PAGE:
Pepper will headline the Shoreline Jame in Long Beach on Saturday. Their new self-titled album will be released Sept. 3.
Pepper will headline the Shoreline Jame in Long Beach on Saturday. Their new self-titled album will be released Sept. 3. (Photo by Tom Stone)

Reggae rockers Pepper formed in 1997 in Kailua-Kona, Hawaii, and despite a move to California, a laid-back island attitude still permeates the band’s music, as well as its demeanor.

The band, Oceanside vocalist and guitarist Kaleo Wasserman, vocalist and bassist Bret Bollinger of Sherman Oaks and drummer Yesod Williams of Redondo Beach, will release its sixth album, “Pepper” (LAW Records), on Tuesday, Sept. 3. But you can get a taste of Pepper’s new grooves (www.pepperlive.tumblr.com) when they headline the Shoreline Jam in Long Beach on Saturday.

 

“It’s so boring if a band was just going to make the same record over and over,” Williams said of the self-titled effort. “We’re not getting far enough away from ‘calm and the essence of Pepper,’ but we’re able to evolve in a better direction at the same time. It’s the same, but different.”

“Pepper” was produced by Mike Wallace (Maroon 5, Faith No More, O.A.R.) and recorded at several studios over one year.

“With the album, we’re going with the theory that if the song’s going to sound good just on acoustic guitar, then it’s going to sound good anywhere,” Williams said. “With this album, it was crafting songs. We took longer than we’ve ever taken and learned more than we’ve ever learned making an album and took our time to not make it good enough, but to make it to its full potential and hopefully something that’s great.”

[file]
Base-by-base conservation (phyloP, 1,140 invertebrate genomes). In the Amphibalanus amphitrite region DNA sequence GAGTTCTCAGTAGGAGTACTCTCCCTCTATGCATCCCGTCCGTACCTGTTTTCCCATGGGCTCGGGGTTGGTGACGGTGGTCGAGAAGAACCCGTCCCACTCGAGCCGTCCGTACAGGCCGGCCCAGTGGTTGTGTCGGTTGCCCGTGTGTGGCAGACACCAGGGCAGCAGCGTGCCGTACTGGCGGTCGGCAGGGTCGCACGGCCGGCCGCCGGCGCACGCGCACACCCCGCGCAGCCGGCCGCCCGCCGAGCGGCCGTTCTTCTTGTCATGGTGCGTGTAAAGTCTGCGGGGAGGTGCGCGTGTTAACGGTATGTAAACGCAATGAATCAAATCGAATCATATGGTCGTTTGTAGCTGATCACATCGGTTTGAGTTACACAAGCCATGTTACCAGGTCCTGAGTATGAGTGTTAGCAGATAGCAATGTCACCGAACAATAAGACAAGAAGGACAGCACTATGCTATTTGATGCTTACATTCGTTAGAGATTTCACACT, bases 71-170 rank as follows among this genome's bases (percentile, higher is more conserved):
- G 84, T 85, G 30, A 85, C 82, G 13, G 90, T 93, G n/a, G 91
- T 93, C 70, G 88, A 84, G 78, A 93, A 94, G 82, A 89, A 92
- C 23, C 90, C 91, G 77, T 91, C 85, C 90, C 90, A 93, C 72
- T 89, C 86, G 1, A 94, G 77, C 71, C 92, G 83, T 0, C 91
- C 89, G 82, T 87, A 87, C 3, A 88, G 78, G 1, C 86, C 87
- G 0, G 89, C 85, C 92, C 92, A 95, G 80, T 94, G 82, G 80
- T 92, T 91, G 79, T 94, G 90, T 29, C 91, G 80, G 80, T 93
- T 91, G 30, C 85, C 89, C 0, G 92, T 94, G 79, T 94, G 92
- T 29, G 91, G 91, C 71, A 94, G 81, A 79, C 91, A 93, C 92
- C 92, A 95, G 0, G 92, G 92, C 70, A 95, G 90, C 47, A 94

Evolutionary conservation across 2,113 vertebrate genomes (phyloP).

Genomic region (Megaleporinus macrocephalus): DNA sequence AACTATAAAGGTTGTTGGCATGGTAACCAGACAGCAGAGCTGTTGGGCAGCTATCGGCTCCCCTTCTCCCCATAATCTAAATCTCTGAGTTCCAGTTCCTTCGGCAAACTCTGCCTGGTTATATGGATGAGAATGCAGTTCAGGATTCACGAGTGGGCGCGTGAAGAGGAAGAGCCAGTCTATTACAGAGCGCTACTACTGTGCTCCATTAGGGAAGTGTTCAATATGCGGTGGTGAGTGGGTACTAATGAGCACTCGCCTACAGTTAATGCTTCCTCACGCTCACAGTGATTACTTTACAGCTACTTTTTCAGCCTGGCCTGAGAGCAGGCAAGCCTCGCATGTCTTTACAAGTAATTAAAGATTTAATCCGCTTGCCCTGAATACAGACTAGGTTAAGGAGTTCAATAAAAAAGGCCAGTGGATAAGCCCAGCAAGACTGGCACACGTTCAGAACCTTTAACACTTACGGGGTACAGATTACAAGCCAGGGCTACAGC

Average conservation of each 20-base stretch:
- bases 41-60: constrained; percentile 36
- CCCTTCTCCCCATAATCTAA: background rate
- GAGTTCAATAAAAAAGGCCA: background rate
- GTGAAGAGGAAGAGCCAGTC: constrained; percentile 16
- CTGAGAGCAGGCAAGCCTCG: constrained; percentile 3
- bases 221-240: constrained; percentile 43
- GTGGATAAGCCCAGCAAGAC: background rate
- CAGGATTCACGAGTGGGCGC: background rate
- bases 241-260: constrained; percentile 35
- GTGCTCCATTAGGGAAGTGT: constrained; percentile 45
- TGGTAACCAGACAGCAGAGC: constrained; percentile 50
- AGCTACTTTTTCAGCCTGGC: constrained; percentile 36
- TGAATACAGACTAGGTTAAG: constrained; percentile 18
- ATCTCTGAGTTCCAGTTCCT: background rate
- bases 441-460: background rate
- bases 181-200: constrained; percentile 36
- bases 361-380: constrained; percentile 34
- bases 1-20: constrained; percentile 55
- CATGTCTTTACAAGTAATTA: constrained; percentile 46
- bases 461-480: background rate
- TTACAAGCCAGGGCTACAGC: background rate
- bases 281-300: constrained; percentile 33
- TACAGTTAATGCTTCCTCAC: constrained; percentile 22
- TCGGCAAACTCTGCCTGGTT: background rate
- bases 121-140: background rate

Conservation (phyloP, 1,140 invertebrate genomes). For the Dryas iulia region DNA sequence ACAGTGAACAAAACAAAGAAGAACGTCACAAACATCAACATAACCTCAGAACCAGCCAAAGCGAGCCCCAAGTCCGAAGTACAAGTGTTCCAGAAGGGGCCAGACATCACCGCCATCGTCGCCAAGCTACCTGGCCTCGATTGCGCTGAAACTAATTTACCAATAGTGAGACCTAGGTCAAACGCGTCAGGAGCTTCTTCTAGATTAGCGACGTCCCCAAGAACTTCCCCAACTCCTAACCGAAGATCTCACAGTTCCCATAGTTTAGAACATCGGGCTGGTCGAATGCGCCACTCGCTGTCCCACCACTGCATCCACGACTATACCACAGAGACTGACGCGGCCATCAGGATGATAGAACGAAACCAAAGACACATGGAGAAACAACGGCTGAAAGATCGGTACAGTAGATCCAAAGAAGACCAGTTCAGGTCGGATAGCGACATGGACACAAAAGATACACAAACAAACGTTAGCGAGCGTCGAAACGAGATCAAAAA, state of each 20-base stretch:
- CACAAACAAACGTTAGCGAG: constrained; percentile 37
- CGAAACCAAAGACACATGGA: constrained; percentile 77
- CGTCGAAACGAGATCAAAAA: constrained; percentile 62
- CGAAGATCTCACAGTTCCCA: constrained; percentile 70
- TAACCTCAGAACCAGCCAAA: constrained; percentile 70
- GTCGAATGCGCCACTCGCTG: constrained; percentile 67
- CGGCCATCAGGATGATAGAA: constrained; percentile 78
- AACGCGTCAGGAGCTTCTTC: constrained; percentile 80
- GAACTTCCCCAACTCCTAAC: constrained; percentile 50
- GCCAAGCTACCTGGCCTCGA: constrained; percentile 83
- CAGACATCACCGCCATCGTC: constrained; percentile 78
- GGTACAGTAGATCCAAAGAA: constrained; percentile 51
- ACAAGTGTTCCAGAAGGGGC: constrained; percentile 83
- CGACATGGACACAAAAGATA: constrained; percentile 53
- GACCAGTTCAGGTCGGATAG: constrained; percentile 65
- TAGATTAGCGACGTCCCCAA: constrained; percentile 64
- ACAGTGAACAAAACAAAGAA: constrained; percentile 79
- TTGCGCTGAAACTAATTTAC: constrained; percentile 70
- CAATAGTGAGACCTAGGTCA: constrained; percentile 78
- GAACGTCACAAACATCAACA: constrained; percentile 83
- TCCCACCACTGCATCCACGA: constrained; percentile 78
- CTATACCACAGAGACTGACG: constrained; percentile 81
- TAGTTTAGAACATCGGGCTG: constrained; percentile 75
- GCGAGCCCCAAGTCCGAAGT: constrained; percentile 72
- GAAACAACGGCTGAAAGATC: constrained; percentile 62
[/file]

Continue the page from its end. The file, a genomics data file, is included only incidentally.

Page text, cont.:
The band typically works together on its material, with each member contributing their ideas to a song, gradually honing it until the group is satisfied. And this approach obviously has worked, as Pepper has toured with 311, Slightly Stoopid, Flogging Molly, Sublime With Rome, Burning Spear and Snoop Dogg, and they have been on the Vans Warped Tour and Jagermeister Music Tour. Williams credits their success to hard work.

“We came over here and we didn’t sound like anything on the radio and we didn’t sound like anything mainstream, so we just hit the road. We played shows and we hooked up with bands,” Williams said. “The second thing is, we’re a family. It’s almost an unfair advantage for us. If I just formed a band with two dudes that I just met, it would be less of an emotional tie to it, where with this it’s like family and it’s tighter.”

 

Williams says that a music career was his destiny. His father was a guitarist in the hair metal band, The Law, in the ’80s and his mother was a concert promoter who took him to shows.

“My dad bought me a guitar when I was real young and I took some lessons, but it never clicked for me. I got the urge and kept bugging my parents to buy me a drum set. My dad taught me a little beat and I just went from there and taught myself. The funny thing is all of us individually (in Pepper) are the least-trained musicians you’ll probably ever meet, but when we come together as one it works nicely,” Williams said.

 

Pepper will continue touring in support of their album. They will be joined by Breeze and Wet Gold Dream during their fall shows, including stops at the Majestic Ventura Theater in Ventura on Oct. 17 and the Avalon Hollywood in Los Angeles on Oct. 19.

“I know the album has been such a long time coming. We want to thank everyone for being so patient with us and hanging in there with us for the five years that we’ve taken for this regrouping, revamping,” Williams said. “This is the next era of Pepper, so we’re excited.”